Black & Brown Legislative days inspire civic engagement


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Civic Duty • 31 girls share a smile as they engage in civic duty at the training. They participated in the 4th Annual Black and Brown Legislative Training Day. Photo courtesy of Abiola Kosoko.

Many students had the opportunity to attend the 4th Annual Black and Brown Legislative Training and Legislative Day on Feb. 13 and 27. The training consisted of multiple speakers talking to the students about Nebraska’s government and how to practice civic engagement. It started with a speed dating activity that senior Shruthi Kumar especially enjoyed.

“I really enjoyed the speed dating because I got to meet people from all around Nebraska that I haven’t met yet and it was super cool to talk to new people,” Kumar said.

There was an activity where groups of students would take a certain issue they felt impassioned about and explain how they would advocate for the cause via social media.

“My group’s topic was about toxic masculinity. Our group felt as if men aren’t allowed to embrace their emotions or be vulnerable or else they’re called weak. Men shouldn’t be judged for sharing their emotions and being who we are. We came with a hashtag called #TRUESELF,” senior Cori Davis said.

All these activities were set up to prepare the students for going down to the Capitol on Feb. 27. The students had the chance to listen in on a debate over the devastating floods in Nebraska last spring.

“It was very mind-opening and I felt that I learned a lot about how things operate when they have these debates. It seemed as if half the senators were very informed about the bill and the topic while others weren’t,” sophomore Isabel Soto said.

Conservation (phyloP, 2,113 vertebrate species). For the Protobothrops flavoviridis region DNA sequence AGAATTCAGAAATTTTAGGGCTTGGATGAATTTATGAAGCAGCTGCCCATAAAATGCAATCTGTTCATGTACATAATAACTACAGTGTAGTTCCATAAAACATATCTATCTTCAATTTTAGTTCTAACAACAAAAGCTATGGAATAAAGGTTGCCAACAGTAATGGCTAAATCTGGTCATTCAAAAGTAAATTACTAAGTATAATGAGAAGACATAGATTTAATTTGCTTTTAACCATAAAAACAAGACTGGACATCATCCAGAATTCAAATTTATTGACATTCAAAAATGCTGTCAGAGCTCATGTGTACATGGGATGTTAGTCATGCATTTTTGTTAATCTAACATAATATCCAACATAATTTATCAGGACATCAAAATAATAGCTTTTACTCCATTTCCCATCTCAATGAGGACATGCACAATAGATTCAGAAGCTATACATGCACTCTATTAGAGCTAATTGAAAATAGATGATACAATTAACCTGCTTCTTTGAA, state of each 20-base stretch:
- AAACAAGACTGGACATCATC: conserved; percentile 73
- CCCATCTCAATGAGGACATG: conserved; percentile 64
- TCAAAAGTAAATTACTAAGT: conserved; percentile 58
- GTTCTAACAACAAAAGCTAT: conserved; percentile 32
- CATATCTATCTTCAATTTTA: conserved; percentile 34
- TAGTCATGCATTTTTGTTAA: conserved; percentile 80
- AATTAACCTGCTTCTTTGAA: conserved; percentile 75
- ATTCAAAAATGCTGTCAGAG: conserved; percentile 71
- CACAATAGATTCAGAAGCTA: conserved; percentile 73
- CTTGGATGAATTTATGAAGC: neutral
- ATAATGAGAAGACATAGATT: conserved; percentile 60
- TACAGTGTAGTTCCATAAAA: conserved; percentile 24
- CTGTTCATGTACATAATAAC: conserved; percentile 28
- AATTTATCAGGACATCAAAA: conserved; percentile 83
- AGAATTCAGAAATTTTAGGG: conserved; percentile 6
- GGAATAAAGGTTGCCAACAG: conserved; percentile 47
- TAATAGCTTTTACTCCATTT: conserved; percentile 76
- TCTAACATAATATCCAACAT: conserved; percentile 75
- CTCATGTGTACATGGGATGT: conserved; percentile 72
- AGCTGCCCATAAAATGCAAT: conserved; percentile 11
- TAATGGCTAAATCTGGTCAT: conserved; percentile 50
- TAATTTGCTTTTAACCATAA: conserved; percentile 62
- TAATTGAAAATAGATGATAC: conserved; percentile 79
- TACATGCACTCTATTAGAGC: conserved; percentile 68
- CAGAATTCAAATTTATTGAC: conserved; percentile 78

After the debate, these students were given the opportunity to ask two state senators, Senator Wayne and Vargas, questions about civic engagement and what it is like to be a person of color in the government. Wayne and Vargas are two of four people of color in the Nebraska Legislative Body.

The day concluded with the students choosing which committee they would like to sit in on. Junior Abul Mathok visited the Government Committee Hearing.

“The hearing was about whether or not to require citizens to have a Voter I.D. The senators lobbied against this being passed because it makes it harder for people to vote. I liked being able to listen to the opinions and reasons people gave. It was a great opportunity to be apart of and gain experience from, ” Mathok said.

Overall, the experience was very insightful to many students, including junior Omaima Lado. “I learned a lot about local government. I’ve always had an interest in public office. I liked this experience because it showed me what I could possibly be doing in the future,” Lado said.

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